suffered from foot trouble so much. And she often made the
statement that, ‘When your feet hurt, you hurt all over.’
How her words have rung true, since I’ve been reading and
practicing Zone Therapy in only its simplest stages. How she would
have loved to read of this ancient, but effective method of
massaging one’s feet for healing. And lately I’ve often
thought of how soothing and helpful it would have been to her.

Whenever one is plagued by any bodily pain or ill, it often
becomes such a preoccupation, such an obscession, that he will do
almost anything to alleviate it. In fact, it will often determine a
person’s thinking to the point that they weave a sort of
philosophical web, like a caterpillar’s cocoon around their
misery in order to survive and live with it. Such is the importance
of finding true methods of genuine healing, whether it comes from
modern medicine and science, or some ancient, almost forgotten
culture of the past.

While attending the engine shows this summer, I often was in
deep thought about a big job that lay ahead of me. When I built my
depot shop, I had gotten a little hasty and moved a lot of
‘stuff’ into the building without finishing the overhead.
Suddenly the awful thought came to me that I sooner or later would
still have to wrestle with the problem of putting up some kind of
ceiling. And with all my junk now in there, how was it ever to be
done?

Deciding I wanted tongue-and-groove barn siding, as the proper
decor for my ceiling, I at once ordered sufficient footage of
16-foot tongue-and-groove boards to cover the 40 by 28 space
overhead. The big stack of lumber that I had now added to my shop
floor, for seasoning this summer, didn’t in any way alleviate
the congestion. How was

I ever going to get all those big, long boards nailed up
overhead? That was my big problem, as I buried my chin in deepest
contemplation of my portending dilemna. I had never before put up a
ceiling. Now and then I would pose the question to some of my
‘friends’ at the reunions. But they all begged off as
‘not being very good at nailing boards overhead.’ I caught
their hints, and never asked again.

It was just before Tri-State at Portland, Ind., that I thought
I’d try to nail the first board overhead, as a trial. My good
wife, though patient and willing, gave out after trying to hold a
couple of those heavy 16-footers in place while I tried nailing
them up.

I managed to get two rows of boards up on my ceiling. Then we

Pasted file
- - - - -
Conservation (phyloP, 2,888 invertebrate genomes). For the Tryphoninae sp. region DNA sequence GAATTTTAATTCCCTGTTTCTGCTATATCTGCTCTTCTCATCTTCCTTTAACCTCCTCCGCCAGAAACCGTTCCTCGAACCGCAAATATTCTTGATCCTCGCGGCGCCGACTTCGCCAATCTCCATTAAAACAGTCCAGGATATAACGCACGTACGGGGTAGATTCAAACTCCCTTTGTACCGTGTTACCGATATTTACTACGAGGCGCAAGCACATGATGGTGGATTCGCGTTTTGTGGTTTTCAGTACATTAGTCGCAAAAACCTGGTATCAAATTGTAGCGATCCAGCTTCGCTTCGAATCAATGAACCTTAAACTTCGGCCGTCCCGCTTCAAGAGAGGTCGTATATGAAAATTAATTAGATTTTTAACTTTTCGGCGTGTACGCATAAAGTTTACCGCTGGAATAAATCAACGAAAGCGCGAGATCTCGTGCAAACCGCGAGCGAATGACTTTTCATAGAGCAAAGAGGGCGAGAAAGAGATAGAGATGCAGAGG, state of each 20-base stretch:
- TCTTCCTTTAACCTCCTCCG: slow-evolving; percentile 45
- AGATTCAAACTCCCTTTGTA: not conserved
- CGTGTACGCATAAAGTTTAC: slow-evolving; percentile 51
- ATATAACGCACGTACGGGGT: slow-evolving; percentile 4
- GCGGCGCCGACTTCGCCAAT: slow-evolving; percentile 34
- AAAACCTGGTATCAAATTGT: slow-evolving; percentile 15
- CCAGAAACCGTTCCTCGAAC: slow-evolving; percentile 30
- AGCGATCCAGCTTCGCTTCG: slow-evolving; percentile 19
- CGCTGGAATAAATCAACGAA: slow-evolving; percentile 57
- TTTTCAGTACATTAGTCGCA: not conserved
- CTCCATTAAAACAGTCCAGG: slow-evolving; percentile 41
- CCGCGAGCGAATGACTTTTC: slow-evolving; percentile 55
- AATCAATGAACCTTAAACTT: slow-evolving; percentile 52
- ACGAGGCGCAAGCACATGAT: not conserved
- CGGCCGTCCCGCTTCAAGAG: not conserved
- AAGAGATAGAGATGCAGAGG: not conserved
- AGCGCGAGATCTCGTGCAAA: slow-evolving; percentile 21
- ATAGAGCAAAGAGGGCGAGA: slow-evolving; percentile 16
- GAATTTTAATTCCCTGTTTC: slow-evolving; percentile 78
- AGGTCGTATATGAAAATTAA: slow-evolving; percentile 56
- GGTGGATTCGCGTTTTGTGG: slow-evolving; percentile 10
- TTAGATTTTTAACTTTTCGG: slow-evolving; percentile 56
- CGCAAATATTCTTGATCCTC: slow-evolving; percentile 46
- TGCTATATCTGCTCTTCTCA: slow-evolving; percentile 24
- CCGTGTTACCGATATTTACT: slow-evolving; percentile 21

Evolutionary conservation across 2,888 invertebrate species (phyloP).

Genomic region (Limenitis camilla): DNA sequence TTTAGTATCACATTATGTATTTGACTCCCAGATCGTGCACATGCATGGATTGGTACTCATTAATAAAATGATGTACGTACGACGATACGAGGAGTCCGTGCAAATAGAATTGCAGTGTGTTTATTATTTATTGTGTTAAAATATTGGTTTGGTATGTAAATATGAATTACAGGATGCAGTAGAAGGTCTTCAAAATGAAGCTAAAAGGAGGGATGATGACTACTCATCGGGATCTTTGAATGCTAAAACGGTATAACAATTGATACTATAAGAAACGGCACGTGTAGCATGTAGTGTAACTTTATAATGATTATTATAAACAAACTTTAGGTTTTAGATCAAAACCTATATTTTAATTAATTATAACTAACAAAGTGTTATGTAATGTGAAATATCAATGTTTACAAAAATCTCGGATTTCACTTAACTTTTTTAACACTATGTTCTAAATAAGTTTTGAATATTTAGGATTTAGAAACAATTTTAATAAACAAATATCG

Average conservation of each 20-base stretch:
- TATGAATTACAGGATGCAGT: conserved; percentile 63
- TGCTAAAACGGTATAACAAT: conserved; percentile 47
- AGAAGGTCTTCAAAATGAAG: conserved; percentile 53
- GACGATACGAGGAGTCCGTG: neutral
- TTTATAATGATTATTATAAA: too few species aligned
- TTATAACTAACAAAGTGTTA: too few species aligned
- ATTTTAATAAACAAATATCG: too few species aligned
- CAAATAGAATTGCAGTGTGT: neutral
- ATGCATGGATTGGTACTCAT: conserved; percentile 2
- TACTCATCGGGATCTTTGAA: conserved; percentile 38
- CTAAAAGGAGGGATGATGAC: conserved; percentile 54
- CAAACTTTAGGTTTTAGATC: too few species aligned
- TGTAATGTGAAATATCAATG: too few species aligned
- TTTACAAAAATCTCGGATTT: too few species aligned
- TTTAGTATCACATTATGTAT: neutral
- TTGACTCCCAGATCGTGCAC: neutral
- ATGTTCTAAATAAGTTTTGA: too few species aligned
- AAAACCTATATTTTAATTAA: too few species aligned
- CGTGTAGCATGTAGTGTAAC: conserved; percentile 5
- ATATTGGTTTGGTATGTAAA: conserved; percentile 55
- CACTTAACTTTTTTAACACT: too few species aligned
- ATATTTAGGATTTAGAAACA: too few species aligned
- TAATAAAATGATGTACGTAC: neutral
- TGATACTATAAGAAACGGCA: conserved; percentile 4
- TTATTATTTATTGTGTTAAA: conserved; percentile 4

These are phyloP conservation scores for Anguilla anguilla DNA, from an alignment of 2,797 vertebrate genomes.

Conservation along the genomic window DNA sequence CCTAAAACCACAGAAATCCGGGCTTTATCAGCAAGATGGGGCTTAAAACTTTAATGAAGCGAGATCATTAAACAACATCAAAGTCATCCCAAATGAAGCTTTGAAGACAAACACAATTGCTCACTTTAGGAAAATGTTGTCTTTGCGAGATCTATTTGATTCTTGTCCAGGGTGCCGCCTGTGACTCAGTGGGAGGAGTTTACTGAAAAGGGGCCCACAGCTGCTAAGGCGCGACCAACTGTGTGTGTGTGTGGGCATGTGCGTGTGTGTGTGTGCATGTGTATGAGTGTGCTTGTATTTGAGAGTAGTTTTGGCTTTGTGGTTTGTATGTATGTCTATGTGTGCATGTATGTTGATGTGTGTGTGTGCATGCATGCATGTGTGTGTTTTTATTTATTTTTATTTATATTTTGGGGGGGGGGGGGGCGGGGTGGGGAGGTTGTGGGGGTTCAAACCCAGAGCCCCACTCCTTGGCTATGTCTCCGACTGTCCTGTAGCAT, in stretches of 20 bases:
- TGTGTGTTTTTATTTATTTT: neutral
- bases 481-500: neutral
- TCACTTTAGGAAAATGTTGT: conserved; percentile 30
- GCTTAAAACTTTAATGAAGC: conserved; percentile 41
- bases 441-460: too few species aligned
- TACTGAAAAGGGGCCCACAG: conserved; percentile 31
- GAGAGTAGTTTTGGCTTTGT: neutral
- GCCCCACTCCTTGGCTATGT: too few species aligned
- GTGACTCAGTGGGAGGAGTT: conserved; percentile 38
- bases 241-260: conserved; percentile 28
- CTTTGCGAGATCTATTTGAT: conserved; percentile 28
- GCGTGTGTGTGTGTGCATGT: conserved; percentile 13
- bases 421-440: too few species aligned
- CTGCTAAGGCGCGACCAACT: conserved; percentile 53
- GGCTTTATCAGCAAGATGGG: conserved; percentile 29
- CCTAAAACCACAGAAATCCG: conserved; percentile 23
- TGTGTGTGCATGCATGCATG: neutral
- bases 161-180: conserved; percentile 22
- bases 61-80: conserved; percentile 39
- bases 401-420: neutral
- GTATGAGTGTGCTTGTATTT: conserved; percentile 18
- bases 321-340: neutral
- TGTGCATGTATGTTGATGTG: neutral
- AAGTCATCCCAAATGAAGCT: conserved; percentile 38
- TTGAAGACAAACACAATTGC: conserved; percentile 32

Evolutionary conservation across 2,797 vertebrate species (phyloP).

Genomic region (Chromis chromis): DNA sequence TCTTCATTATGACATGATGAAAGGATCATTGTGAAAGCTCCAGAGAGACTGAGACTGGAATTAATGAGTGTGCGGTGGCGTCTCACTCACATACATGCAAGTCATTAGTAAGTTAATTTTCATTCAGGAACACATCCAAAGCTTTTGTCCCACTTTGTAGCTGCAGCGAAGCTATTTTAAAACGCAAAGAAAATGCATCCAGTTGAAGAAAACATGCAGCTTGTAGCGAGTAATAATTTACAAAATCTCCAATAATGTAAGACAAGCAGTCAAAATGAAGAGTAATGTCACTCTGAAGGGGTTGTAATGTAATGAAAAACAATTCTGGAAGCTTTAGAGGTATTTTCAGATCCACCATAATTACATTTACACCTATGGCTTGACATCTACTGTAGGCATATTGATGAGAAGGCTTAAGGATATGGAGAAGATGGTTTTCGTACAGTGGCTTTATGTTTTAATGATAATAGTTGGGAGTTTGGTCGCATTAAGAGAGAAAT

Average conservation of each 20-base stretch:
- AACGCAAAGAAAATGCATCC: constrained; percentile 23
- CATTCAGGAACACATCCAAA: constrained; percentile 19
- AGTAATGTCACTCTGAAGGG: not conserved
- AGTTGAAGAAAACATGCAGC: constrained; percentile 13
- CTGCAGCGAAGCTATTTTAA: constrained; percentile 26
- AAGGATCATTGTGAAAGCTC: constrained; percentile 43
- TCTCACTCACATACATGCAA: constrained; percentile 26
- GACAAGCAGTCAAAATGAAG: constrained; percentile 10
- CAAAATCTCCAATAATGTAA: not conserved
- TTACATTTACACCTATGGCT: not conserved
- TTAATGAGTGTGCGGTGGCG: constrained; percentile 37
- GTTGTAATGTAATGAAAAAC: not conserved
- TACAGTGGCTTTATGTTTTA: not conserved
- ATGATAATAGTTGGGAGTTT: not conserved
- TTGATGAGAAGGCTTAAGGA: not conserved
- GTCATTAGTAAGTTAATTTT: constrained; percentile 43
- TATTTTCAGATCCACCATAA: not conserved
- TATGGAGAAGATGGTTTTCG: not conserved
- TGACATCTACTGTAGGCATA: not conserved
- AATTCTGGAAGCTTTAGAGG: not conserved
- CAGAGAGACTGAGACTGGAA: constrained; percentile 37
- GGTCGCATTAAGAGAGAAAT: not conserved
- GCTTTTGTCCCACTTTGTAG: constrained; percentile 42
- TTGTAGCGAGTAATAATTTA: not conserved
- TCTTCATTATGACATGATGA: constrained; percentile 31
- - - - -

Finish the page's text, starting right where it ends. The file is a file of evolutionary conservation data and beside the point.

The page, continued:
had to take off to attend the big Tri-State Gas and Tractor Show,
the last few days of August. My wife had to start school the very
next day after that show ended. But the following week we tried
again, and finally wound up nailing the sixth row entirely
exhausted and very discouraged.

Finally, Omer Swartzendruber, an Iron Man I had written up
earlier this spring, came by and saw my dilemna. He was the only
man I didn’t ask to help. But he volunteered to come over and
hold the big boards, if I would saw and nail them in place.

When he arrived a few days later, he was carrying something like
a big wooden cross. As he came climbing up over that hill, carrying
his ‘cross’, he looked like an angel in overalls to me. He
said the big, wooden contraption was a ceiling leveler he had made
just for this occasion. He then went back to his truck and fetched
a couple of heavy floor lights he had also made out of engine
gears. He even bought a new hammer for me to pound the twenty
pounds of nails with, plus various kinds of nail-sets which I found
to be most helpful. And last but not least, he carted up two heavy
yellow pine boards and set them up on wooden trusses for
scaffolding.

Swartzy said, ‘Joe, I’ll hold the boards and help all I
can, but you do the sawing and nailing. That way, if there’s
any mistake, you can’t blame me for it.’

I replied, ‘That suits me.’

We started setting up our equipment, and began laying out the
boards. I did the marking and sawing and nailing as agreed, while
Omer helped hold the boards in place. More than that, he handed me
every tool, hammer, square, pencil whatever I neededright on the
split second. He helped move my junk from one side of the shop to